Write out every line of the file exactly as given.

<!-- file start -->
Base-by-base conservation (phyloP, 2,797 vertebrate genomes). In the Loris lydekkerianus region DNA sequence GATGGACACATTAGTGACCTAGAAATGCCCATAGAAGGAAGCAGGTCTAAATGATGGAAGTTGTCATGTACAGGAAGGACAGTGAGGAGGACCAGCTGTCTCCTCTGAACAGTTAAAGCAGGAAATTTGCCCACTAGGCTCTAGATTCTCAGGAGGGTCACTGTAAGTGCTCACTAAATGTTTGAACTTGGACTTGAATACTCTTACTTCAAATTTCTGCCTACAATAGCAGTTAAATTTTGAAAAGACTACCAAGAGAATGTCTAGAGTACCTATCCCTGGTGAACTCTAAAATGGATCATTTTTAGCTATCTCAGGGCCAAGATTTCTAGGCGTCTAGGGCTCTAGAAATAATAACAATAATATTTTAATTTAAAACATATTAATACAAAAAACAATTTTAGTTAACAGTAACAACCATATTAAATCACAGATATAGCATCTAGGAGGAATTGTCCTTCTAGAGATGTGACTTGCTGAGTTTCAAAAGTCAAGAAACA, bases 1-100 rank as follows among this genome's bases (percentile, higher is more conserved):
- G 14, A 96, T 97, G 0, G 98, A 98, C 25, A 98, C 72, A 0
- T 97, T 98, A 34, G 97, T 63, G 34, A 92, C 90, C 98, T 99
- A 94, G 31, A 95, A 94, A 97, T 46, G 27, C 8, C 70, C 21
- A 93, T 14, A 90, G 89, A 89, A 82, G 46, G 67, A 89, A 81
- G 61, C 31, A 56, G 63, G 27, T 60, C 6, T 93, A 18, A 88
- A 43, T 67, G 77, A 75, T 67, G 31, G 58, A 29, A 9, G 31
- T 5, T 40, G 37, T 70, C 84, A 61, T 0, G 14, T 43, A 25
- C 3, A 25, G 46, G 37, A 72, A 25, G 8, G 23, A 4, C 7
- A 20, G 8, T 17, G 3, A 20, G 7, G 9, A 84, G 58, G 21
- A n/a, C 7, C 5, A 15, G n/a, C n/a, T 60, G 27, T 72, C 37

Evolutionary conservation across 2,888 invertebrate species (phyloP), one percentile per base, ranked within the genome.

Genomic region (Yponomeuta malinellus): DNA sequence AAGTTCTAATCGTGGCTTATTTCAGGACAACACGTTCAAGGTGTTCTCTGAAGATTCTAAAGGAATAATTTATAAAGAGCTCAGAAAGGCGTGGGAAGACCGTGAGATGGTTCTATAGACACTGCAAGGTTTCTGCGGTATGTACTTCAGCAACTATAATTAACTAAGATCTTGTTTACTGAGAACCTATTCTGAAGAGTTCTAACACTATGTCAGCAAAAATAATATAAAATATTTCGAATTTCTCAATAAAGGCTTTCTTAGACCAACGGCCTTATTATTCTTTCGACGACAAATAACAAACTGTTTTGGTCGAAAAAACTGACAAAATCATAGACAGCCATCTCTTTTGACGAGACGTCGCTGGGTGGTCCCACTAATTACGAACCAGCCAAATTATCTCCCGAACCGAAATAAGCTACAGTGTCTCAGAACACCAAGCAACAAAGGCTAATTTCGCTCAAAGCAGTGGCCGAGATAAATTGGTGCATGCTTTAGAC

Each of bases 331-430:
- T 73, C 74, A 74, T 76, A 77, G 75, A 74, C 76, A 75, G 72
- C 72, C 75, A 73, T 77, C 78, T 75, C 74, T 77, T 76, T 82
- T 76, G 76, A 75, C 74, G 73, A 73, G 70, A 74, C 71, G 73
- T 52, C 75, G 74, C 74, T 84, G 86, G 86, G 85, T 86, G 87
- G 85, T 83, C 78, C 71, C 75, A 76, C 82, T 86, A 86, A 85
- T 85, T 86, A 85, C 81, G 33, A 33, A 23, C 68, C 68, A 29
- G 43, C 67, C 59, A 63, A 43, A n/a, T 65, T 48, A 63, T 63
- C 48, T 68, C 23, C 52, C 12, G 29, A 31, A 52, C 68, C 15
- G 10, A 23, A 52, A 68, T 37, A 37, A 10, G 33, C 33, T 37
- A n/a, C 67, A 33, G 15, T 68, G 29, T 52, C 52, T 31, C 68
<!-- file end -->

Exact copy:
Base-by-base conservation (phyloP, 2,797 vertebrate genomes). In the Loris lydekkerianus region DNA sequence GATGGACACATTAGTGACCTAGAAATGCCCATAGAAGGAAGCAGGTCTAAATGATGGAAGTTGTCATGTACAGGAAGGACAGTGAGGAGGACCAGCTGTCTCCTCTGAACAGTTAAAGCAGGAAATTTGCCCACTAGGCTCTAGATTCTCAGGAGGGTCACTGTAAGTGCTCACTAAATGTTTGAACTTGGACTTGAATACTCTTACTTCAAATTTCTGCCTACAATAGCAGTTAAATTTTGAAAAGACTACCAAGAGAATGTCTAGAGTACCTATCCCTGGTGAACTCTAAAATGGATCATTTTTAGCTATCTCAGGGCCAAGATTTCTAGGCGTCTAGGGCTCTAGAAATAATAACAATAATATTTTAATTTAAAACATATTAATACAAAAAACAATTTTAGTTAACAGTAACAACCATATTAAATCACAGATATAGCATCTAGGAGGAATTGTCCTTCTAGAGATGTGACTTGCTGAGTTTCAAAAGTCAAGAAACA, bases 1-100 rank as follows among this genome's bases (percentile, higher is more conserved):
- G 14, A 96, T 97, G 0, G 98, A 98, C 25, A 98, C 72, A 0
- T 97, T 98, A 34, G 97, T 63, G 34, A 92, C 90, C 98, T 99
- A 94, G 31, A 95, A 94, A 97, T 46, G 27, C 8, C 70, C 21
- A 93, T 14, A 90, G 89, A 89, A 82, G 46, G 67, A 89, A 81
- G 61, C 31, A 56, G 63, G 27, T 60, C 6, T 93, A 18, A 88
- A 43, T 67, G 77, A 75, T 67, G 31, G 58, A 29, A 9, G 31
- T 5, T 40, G 37, T 70, C 84, A 61, T 0, G 14, T 43, A 25
- C 3, A 25, G 46, G 37, A 72, A 25, G 8, G 23, A 4, C 7
- A 20, G 8, T 17, G 3, A 20, G 7, G 9, A 84, G 58, G 21
- A n/a, C 7, C 5, A 15, G n/a, C n/a, T 60, G 27, T 72, C 37

Evolutionary conservation across 2,888 invertebrate species (phyloP), one percentile per base, ranked within the genome.

Genomic region (Yponomeuta malinellus): DNA sequence AAGTTCTAATCGTGGCTTATTTCAGGACAACACGTTCAAGGTGTTCTCTGAAGATTCTAAAGGAATAATTTATAAAGAGCTCAGAAAGGCGTGGGAAGACCGTGAGATGGTTCTATAGACACTGCAAGGTTTCTGCGGTATGTACTTCAGCAACTATAATTAACTAAGATCTTGTTTACTGAGAACCTATTCTGAAGAGTTCTAACACTATGTCAGCAAAAATAATATAAAATATTTCGAATTTCTCAATAAAGGCTTTCTTAGACCAACGGCCTTATTATTCTTTCGACGACAAATAACAAACTGTTTTGGTCGAAAAAACTGACAAAATCATAGACAGCCATCTCTTTTGACGAGACGTCGCTGGGTGGTCCCACTAATTACGAACCAGCCAAATTATCTCCCGAACCGAAATAAGCTACAGTGTCTCAGAACACCAAGCAACAAAGGCTAATTTCGCTCAAAGCAGTGGCCGAGATAAATTGGTGCATGCTTTAGAC

Each of bases 331-430:
- T 73, C 74, A 74, T 76, A 77, G 75, A 74, C 76, A 75, G 72
- C 72, C 75, A 73, T 77, C 78, T 75, C 74, T 77, T 76, T 82
- T 76, G 76, A 75, C 74, G 73, A 73, G 70, A 74, C 71, G 73
- T 52, C 75, G 74, C 74, T 84, G 86, G 86, G 85, T 86, G 87
- G 85, T 83, C 78, C 71, C 75, A 76, C 82, T 86, A 86, A 85
- T 85, T 86, A 85, C 81, G 33, A 33, A 23, C 68, C 68, A 29
- G 43, C 67, C 59, A 63, A 43, A n/a, T 65, T 48, A 63, T 63
- C 48, T 68, C 23, C 52, C 12, G 29, A 31, A 52, C 68, C 15
- G 10, A 23, A 52, A 68, T 37, A 37, A 10, G 33, C 33, T 37
- A n/a, C 67, A 33, G 15, T 68, G 29, T 52, C 52, T 31, C 68